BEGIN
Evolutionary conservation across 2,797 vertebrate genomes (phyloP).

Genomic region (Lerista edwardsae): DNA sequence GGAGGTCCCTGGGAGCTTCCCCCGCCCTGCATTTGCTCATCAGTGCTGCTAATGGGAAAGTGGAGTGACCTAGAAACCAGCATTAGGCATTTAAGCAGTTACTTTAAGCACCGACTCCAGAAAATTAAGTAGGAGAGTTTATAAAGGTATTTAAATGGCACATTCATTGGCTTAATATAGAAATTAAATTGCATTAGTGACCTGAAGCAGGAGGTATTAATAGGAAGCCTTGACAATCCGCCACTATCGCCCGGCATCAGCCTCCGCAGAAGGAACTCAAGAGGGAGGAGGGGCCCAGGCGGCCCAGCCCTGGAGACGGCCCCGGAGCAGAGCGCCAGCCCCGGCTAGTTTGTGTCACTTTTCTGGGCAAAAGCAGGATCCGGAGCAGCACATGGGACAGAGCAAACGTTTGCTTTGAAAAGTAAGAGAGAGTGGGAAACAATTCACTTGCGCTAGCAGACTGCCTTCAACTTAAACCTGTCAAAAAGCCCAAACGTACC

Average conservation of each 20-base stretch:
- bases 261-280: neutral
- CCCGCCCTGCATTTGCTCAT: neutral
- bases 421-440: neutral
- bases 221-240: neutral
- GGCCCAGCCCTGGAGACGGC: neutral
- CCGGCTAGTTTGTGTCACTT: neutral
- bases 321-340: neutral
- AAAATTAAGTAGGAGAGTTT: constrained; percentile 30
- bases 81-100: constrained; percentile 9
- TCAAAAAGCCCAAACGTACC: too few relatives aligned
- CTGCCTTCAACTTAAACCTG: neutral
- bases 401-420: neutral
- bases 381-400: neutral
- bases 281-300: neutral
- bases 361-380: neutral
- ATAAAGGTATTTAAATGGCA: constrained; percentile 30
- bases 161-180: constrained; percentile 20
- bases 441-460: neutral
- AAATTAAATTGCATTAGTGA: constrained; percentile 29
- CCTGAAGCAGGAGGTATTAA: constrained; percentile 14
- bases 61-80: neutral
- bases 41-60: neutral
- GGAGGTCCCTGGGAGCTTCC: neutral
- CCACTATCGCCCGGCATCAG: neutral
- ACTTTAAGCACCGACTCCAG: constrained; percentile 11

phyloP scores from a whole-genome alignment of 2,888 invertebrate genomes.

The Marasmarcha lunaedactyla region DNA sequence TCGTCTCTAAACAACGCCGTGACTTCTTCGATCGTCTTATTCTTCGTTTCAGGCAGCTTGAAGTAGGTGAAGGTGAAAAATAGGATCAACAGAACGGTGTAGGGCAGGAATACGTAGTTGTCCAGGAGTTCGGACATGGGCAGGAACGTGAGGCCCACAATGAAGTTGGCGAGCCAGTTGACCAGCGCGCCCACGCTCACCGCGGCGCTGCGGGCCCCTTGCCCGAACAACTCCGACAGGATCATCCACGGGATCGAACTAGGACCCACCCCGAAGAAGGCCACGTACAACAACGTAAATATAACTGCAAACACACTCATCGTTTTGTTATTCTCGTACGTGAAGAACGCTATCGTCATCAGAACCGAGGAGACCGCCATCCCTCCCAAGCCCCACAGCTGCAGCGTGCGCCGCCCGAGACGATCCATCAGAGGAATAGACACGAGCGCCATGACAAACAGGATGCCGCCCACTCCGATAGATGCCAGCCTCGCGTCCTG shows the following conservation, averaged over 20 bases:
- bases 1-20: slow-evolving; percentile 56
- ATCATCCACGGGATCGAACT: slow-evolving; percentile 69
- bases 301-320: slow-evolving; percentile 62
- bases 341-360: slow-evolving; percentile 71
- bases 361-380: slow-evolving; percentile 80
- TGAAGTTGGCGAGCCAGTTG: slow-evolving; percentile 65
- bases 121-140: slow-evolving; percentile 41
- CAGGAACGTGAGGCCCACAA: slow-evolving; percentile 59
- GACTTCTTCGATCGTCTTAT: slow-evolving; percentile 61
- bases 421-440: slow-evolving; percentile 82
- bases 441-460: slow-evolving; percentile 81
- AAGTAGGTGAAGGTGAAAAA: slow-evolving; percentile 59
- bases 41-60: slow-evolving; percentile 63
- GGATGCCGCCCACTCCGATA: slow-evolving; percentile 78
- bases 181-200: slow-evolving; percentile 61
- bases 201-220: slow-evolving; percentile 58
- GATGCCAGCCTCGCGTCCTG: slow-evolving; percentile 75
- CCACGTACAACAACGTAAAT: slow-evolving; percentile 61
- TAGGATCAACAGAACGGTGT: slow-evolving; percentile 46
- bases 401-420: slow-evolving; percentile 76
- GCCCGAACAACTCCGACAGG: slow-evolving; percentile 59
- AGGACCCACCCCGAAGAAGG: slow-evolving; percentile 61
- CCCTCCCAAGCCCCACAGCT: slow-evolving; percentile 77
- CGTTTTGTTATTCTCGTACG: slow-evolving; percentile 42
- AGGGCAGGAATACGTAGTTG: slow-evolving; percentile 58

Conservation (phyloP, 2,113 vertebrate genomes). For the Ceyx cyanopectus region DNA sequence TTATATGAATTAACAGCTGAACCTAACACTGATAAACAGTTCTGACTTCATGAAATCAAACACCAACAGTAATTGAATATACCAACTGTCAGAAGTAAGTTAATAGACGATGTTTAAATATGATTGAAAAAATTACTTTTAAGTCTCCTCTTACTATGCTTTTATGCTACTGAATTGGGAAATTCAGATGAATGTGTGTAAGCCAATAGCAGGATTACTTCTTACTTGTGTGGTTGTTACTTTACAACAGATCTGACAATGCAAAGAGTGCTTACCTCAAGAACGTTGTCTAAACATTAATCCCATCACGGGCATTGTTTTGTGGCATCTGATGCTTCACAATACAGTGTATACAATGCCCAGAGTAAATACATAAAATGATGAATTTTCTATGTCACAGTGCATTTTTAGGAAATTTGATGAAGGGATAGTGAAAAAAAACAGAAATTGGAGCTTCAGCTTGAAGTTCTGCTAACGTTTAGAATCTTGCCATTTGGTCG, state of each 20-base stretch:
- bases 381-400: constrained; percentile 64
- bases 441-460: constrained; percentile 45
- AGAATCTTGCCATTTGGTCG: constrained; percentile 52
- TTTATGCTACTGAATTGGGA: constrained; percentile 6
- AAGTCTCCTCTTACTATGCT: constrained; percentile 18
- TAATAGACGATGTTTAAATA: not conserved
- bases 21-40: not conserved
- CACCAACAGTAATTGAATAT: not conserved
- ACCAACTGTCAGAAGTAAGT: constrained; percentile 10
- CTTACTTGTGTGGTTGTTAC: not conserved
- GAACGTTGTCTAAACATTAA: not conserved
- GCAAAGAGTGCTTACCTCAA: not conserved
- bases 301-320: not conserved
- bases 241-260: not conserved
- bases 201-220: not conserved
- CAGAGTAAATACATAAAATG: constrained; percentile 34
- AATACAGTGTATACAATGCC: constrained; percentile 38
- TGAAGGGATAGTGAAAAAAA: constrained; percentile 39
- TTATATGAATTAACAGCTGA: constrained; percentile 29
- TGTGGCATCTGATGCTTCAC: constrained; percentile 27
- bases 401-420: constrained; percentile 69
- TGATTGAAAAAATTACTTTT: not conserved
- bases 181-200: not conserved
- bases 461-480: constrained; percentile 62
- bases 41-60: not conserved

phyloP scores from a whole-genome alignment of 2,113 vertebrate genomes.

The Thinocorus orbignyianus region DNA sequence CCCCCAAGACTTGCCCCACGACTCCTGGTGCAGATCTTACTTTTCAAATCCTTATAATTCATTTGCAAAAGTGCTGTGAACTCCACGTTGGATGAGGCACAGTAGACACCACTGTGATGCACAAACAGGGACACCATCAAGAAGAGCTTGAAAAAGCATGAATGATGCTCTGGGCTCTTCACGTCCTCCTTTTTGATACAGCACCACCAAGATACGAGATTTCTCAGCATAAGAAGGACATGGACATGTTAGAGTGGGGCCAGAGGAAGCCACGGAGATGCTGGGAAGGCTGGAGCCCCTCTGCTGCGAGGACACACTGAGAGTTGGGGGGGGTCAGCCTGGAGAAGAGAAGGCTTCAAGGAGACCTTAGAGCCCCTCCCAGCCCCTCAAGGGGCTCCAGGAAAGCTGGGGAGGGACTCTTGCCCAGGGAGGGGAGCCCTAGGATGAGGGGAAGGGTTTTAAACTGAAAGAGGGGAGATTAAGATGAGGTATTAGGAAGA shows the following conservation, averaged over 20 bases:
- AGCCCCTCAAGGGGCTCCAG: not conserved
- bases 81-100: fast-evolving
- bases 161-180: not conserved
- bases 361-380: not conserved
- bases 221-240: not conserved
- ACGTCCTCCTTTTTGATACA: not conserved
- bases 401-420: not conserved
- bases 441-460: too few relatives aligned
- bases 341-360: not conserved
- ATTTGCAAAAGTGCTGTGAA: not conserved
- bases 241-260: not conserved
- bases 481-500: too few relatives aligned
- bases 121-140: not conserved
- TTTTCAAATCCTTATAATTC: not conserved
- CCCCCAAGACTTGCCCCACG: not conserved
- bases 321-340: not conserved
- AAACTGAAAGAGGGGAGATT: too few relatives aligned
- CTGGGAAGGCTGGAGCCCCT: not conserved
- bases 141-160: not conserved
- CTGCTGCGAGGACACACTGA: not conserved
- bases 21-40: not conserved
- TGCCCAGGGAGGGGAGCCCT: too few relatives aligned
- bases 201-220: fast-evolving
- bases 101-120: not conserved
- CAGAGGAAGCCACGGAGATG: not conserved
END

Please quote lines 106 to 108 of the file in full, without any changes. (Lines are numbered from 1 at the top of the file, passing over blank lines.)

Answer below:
- bases 201-220: fast-evolving
- bases 101-120: not conserved
- CAGAGGAAGCCACGGAGATG: not conserved